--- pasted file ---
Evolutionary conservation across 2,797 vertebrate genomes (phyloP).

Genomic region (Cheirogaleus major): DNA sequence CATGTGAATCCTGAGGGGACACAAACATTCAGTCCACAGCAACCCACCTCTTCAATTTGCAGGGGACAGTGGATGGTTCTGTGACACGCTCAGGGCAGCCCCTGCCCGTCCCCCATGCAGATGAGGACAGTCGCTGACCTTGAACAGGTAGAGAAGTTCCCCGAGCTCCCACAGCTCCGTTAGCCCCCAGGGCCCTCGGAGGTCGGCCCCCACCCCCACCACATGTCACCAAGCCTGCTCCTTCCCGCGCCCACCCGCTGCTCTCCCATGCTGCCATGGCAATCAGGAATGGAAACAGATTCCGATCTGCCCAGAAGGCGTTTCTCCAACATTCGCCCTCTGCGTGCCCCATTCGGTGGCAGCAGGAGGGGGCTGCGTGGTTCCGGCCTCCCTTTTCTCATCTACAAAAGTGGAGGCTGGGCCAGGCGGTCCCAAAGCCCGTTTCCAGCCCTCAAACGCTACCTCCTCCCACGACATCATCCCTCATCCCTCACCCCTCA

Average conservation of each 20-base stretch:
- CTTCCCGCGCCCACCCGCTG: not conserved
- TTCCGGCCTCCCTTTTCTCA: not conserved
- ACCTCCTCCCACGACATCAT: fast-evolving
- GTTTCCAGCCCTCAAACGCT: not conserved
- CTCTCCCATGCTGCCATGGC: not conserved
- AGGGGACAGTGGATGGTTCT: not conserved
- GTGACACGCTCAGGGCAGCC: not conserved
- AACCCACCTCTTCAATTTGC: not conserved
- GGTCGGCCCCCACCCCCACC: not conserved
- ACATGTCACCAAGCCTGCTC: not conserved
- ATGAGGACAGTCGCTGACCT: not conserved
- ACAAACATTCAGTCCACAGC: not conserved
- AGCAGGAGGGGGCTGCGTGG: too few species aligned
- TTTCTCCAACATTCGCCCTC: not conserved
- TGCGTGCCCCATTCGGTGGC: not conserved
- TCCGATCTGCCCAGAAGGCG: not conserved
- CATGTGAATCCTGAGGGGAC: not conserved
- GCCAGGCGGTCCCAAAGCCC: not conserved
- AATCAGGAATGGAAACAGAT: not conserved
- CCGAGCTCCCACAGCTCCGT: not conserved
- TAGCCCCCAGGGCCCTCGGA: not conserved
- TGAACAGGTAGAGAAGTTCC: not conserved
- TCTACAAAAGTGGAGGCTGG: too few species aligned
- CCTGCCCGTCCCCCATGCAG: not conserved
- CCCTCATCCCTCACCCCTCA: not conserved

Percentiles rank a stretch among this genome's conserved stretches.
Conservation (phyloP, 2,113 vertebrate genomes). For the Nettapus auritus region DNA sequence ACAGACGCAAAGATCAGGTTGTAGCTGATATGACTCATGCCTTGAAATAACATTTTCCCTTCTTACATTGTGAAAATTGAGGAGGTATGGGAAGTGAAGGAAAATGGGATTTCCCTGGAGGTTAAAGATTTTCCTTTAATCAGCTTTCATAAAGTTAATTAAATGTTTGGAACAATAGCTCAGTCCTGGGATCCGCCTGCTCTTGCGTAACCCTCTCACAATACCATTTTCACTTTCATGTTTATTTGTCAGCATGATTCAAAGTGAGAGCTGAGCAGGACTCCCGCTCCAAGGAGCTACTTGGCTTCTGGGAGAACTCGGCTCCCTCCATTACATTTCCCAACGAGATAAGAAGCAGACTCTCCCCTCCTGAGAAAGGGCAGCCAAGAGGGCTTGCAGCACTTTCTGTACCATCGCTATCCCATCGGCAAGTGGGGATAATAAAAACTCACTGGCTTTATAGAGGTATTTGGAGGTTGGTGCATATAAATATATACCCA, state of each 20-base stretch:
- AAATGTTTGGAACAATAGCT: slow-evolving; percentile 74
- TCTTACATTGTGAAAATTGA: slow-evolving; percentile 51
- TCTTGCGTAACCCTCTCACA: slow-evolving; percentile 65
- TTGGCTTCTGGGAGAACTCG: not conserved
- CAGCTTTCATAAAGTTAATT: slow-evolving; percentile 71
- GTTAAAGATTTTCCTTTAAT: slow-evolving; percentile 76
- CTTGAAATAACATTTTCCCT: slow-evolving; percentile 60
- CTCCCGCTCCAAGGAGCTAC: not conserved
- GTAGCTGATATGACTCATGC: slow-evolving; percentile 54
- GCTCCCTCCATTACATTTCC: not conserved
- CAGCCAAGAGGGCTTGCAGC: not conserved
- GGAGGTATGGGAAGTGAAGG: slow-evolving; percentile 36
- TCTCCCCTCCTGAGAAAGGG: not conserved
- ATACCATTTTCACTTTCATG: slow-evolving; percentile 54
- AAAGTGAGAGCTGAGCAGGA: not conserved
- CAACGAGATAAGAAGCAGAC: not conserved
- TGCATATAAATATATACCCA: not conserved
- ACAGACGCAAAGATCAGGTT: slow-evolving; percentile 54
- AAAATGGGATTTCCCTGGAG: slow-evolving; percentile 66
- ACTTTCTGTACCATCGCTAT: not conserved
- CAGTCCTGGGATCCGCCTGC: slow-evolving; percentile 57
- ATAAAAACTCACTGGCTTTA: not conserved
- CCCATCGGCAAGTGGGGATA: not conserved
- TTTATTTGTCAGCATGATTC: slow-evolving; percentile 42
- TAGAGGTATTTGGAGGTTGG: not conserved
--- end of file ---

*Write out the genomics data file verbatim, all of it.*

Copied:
Evolutionary conservation across 2,797 vertebrate genomes (phyloP).

Genomic region (Cheirogaleus major): DNA sequence CATGTGAATCCTGAGGGGACACAAACATTCAGTCCACAGCAACCCACCTCTTCAATTTGCAGGGGACAGTGGATGGTTCTGTGACACGCTCAGGGCAGCCCCTGCCCGTCCCCCATGCAGATGAGGACAGTCGCTGACCTTGAACAGGTAGAGAAGTTCCCCGAGCTCCCACAGCTCCGTTAGCCCCCAGGGCCCTCGGAGGTCGGCCCCCACCCCCACCACATGTCACCAAGCCTGCTCCTTCCCGCGCCCACCCGCTGCTCTCCCATGCTGCCATGGCAATCAGGAATGGAAACAGATTCCGATCTGCCCAGAAGGCGTTTCTCCAACATTCGCCCTCTGCGTGCCCCATTCGGTGGCAGCAGGAGGGGGCTGCGTGGTTCCGGCCTCCCTTTTCTCATCTACAAAAGTGGAGGCTGGGCCAGGCGGTCCCAAAGCCCGTTTCCAGCCCTCAAACGCTACCTCCTCCCACGACATCATCCCTCATCCCTCACCCCTCA

Average conservation of each 20-base stretch:
- CTTCCCGCGCCCACCCGCTG: not conserved
- TTCCGGCCTCCCTTTTCTCA: not conserved
- ACCTCCTCCCACGACATCAT: fast-evolving
- GTTTCCAGCCCTCAAACGCT: not conserved
- CTCTCCCATGCTGCCATGGC: not conserved
- AGGGGACAGTGGATGGTTCT: not conserved
- GTGACACGCTCAGGGCAGCC: not conserved
- AACCCACCTCTTCAATTTGC: not conserved
- GGTCGGCCCCCACCCCCACC: not conserved
- ACATGTCACCAAGCCTGCTC: not conserved
- ATGAGGACAGTCGCTGACCT: not conserved
- ACAAACATTCAGTCCACAGC: not conserved
- AGCAGGAGGGGGCTGCGTGG: too few species aligned
- TTTCTCCAACATTCGCCCTC: not conserved
- TGCGTGCCCCATTCGGTGGC: not conserved
- TCCGATCTGCCCAGAAGGCG: not conserved
- CATGTGAATCCTGAGGGGAC: not conserved
- GCCAGGCGGTCCCAAAGCCC: not conserved
- AATCAGGAATGGAAACAGAT: not conserved
- CCGAGCTCCCACAGCTCCGT: not conserved
- TAGCCCCCAGGGCCCTCGGA: not conserved
- TGAACAGGTAGAGAAGTTCC: not conserved
- TCTACAAAAGTGGAGGCTGG: too few species aligned
- CCTGCCCGTCCCCCATGCAG: not conserved
- CCCTCATCCCTCACCCCTCA: not conserved

Percentiles rank a stretch among this genome's conserved stretches.
Conservation (phyloP, 2,113 vertebrate genomes). For the Nettapus auritus region DNA sequence ACAGACGCAAAGATCAGGTTGTAGCTGATATGACTCATGCCTTGAAATAACATTTTCCCTTCTTACATTGTGAAAATTGAGGAGGTATGGGAAGTGAAGGAAAATGGGATTTCCCTGGAGGTTAAAGATTTTCCTTTAATCAGCTTTCATAAAGTTAATTAAATGTTTGGAACAATAGCTCAGTCCTGGGATCCGCCTGCTCTTGCGTAACCCTCTCACAATACCATTTTCACTTTCATGTTTATTTGTCAGCATGATTCAAAGTGAGAGCTGAGCAGGACTCCCGCTCCAAGGAGCTACTTGGCTTCTGGGAGAACTCGGCTCCCTCCATTACATTTCCCAACGAGATAAGAAGCAGACTCTCCCCTCCTGAGAAAGGGCAGCCAAGAGGGCTTGCAGCACTTTCTGTACCATCGCTATCCCATCGGCAAGTGGGGATAATAAAAACTCACTGGCTTTATAGAGGTATTTGGAGGTTGGTGCATATAAATATATACCCA, state of each 20-base stretch:
- AAATGTTTGGAACAATAGCT: slow-evolving; percentile 74
- TCTTACATTGTGAAAATTGA: slow-evolving; percentile 51
- TCTTGCGTAACCCTCTCACA: slow-evolving; percentile 65
- TTGGCTTCTGGGAGAACTCG: not conserved
- CAGCTTTCATAAAGTTAATT: slow-evolving; percentile 71
- GTTAAAGATTTTCCTTTAAT: slow-evolving; percentile 76
- CTTGAAATAACATTTTCCCT: slow-evolving; percentile 60
- CTCCCGCTCCAAGGAGCTAC: not conserved
- GTAGCTGATATGACTCATGC: slow-evolving; percentile 54
- GCTCCCTCCATTACATTTCC: not conserved
- CAGCCAAGAGGGCTTGCAGC: not conserved
- GGAGGTATGGGAAGTGAAGG: slow-evolving; percentile 36
- TCTCCCCTCCTGAGAAAGGG: not conserved
- ATACCATTTTCACTTTCATG: slow-evolving; percentile 54
- AAAGTGAGAGCTGAGCAGGA: not conserved
- CAACGAGATAAGAAGCAGAC: not conserved
- TGCATATAAATATATACCCA: not conserved
- ACAGACGCAAAGATCAGGTT: slow-evolving; percentile 54
- AAAATGGGATTTCCCTGGAG: slow-evolving; percentile 66
- ACTTTCTGTACCATCGCTAT: not conserved
- CAGTCCTGGGATCCGCCTGC: slow-evolving; percentile 57
- ATAAAAACTCACTGGCTTTA: not conserved
- CCCATCGGCAAGTGGGGATA: not conserved
- TTTATTTGTCAGCATGATTC: slow-evolving; percentile 42
- TAGAGGTATTTGGAGGTTGG: not conserved